There are reports in the press today that, having withdrawn its original proposals for a route from the channel tunnel to London, British Rail is about to make almost identical proposals, but this time for an overland route rather than a route partly underground. If the proposals are confirmed, they will cause widespread dismay in many communities in south London, Kent and elsewhere. May we have an assurance from the Leader of the House that, if the plans are published and confirmed, the Secretary of State for Transport will come to the House and make an oral statement about the implications of the proposals for the many communities that will be affected? Finally, will the Leader of the House find an early day for us to debate the deepening crisis in the national health service?

It is clear that not only nurses, paramedical staff and unions representing workers in other occupations, in the national health service, but doctors clearly recognise that the NHS is in crisis. That is the view of the British Medical Association. Despite all the evidence, the Prime Minister is apparently impervious to the circumstances, which are causing widespread national concern.

We should have an opportunity to debate the situation in the NHS in Government time—the Opposition have already provided one of their Supply days for such a debate, so there can be no criticism of our determination to have the matter on the agenda—not least so that we can debate the implications of the formation of trusts and opt-out hospitals and question Ministers about why, for example, Ministers in the Welsh Office are writing letters to hospitals pressurising them to opt out of the NHS—[Interruption]—as a Minister in the Welsh Office has done recently. The public do not want the developments that are now occurring. Parliament wants an opportunity to debate the issues, and I hope that the right hon. Gentleman will find time for us to do so soon.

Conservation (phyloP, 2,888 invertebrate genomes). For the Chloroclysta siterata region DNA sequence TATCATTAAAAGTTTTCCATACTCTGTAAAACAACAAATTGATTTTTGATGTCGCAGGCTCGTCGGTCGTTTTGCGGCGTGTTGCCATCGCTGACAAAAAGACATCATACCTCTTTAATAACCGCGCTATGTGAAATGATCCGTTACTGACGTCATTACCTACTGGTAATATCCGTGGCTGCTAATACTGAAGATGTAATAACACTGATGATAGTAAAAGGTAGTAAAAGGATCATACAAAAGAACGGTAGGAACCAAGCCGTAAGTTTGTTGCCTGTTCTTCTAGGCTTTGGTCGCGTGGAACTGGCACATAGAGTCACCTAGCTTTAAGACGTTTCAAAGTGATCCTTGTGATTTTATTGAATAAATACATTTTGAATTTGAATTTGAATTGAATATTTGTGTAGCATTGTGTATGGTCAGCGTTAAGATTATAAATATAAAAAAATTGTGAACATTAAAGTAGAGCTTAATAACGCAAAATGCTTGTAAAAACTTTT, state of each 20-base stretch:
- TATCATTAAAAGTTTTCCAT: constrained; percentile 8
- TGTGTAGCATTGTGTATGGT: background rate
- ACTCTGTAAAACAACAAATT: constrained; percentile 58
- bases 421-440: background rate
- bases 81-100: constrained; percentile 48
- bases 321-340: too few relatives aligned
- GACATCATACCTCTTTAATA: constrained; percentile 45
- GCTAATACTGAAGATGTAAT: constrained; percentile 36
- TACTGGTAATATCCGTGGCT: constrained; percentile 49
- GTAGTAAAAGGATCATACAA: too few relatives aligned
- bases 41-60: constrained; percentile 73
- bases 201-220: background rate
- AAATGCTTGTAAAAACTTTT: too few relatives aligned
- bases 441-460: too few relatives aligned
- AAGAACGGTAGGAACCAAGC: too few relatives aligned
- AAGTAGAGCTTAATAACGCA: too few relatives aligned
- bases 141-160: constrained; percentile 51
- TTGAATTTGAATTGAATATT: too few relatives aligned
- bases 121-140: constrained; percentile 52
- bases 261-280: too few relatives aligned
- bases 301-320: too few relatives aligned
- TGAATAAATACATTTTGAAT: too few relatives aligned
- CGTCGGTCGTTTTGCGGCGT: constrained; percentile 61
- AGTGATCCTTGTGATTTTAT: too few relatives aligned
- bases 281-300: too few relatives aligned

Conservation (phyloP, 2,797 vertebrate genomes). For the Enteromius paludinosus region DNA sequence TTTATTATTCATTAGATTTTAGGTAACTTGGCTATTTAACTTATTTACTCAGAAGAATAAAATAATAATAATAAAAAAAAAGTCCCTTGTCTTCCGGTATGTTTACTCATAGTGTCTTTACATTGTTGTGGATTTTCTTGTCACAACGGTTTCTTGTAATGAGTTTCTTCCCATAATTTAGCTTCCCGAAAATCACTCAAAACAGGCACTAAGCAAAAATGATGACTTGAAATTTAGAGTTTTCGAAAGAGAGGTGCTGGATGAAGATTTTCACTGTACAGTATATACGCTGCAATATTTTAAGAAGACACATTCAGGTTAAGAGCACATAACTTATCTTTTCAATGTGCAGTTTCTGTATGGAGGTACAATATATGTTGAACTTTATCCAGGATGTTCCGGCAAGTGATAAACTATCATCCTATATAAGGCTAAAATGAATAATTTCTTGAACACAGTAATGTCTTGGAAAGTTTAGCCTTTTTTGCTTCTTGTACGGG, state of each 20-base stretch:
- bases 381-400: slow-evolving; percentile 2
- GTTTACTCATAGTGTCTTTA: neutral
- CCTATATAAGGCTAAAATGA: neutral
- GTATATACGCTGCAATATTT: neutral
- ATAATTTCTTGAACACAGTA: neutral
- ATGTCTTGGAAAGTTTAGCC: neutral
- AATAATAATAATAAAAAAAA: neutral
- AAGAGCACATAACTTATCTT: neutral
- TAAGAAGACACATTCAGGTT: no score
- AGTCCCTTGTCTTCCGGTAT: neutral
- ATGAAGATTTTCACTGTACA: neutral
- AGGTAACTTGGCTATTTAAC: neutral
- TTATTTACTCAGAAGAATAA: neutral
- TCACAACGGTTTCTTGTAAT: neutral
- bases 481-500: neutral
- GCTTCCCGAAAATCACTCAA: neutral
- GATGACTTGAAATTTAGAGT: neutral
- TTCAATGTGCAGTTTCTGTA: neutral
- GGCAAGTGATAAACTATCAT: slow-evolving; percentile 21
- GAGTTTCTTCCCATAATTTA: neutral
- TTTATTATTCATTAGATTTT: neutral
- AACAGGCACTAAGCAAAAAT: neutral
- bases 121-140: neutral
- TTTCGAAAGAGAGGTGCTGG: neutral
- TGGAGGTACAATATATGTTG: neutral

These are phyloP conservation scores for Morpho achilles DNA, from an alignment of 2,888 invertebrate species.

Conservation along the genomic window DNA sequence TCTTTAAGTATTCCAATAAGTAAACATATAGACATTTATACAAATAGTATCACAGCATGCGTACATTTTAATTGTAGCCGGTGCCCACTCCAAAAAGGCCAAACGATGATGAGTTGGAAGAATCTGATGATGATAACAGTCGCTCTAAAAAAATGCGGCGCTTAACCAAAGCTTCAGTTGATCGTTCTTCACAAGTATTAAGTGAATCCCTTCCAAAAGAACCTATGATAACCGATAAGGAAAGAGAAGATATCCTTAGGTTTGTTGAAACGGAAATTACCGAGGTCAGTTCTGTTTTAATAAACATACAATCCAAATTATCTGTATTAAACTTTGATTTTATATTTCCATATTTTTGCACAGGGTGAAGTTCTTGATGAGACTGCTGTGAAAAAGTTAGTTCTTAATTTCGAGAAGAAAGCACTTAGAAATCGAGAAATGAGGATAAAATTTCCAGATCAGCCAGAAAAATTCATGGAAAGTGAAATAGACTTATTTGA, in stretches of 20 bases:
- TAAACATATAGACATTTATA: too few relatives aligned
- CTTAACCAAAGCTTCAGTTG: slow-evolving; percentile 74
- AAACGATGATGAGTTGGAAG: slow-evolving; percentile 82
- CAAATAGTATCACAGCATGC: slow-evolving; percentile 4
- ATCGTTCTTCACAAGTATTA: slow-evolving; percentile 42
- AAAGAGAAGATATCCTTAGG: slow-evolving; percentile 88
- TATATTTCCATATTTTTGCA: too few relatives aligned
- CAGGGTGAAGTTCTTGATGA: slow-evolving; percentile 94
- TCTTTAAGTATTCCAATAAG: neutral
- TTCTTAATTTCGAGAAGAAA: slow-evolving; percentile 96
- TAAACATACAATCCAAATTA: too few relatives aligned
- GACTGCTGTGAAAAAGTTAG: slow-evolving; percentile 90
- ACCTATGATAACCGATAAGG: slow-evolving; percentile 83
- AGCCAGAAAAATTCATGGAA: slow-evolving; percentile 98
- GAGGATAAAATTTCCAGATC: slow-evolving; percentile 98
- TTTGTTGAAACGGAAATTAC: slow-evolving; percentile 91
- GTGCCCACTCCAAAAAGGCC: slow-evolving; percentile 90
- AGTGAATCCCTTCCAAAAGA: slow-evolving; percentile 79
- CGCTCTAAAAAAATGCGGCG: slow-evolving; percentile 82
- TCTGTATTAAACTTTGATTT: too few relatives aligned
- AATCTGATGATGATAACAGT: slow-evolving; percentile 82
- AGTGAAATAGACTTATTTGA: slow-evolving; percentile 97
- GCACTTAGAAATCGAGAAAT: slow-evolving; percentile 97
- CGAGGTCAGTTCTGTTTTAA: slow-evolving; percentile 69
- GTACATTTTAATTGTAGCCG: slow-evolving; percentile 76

Mr. MacGregor

I assure the hon. Gentleman that there is no question of my refusing a debate on public expenditure. I want one—I have made that clear on a number of occasions—not least because it would be an excellent opportunity to contrast what we have achieved with the position of the Labour party on public expenditure. One reason why that cannot occur next week is clear. We have two days on the Finance Bill and. as the hon. Gentleman is aware, largely the same speakers would be speaking in a public expenditure debate as will be taking part in the Finance Bill debates. So there is a difficulty in trying to fit in everything immediately.

Dr. Cunningham

Many hon. Members who are interested in Finance Bill issues will be upstairs in Committee, anyway.

Mr. MacGregor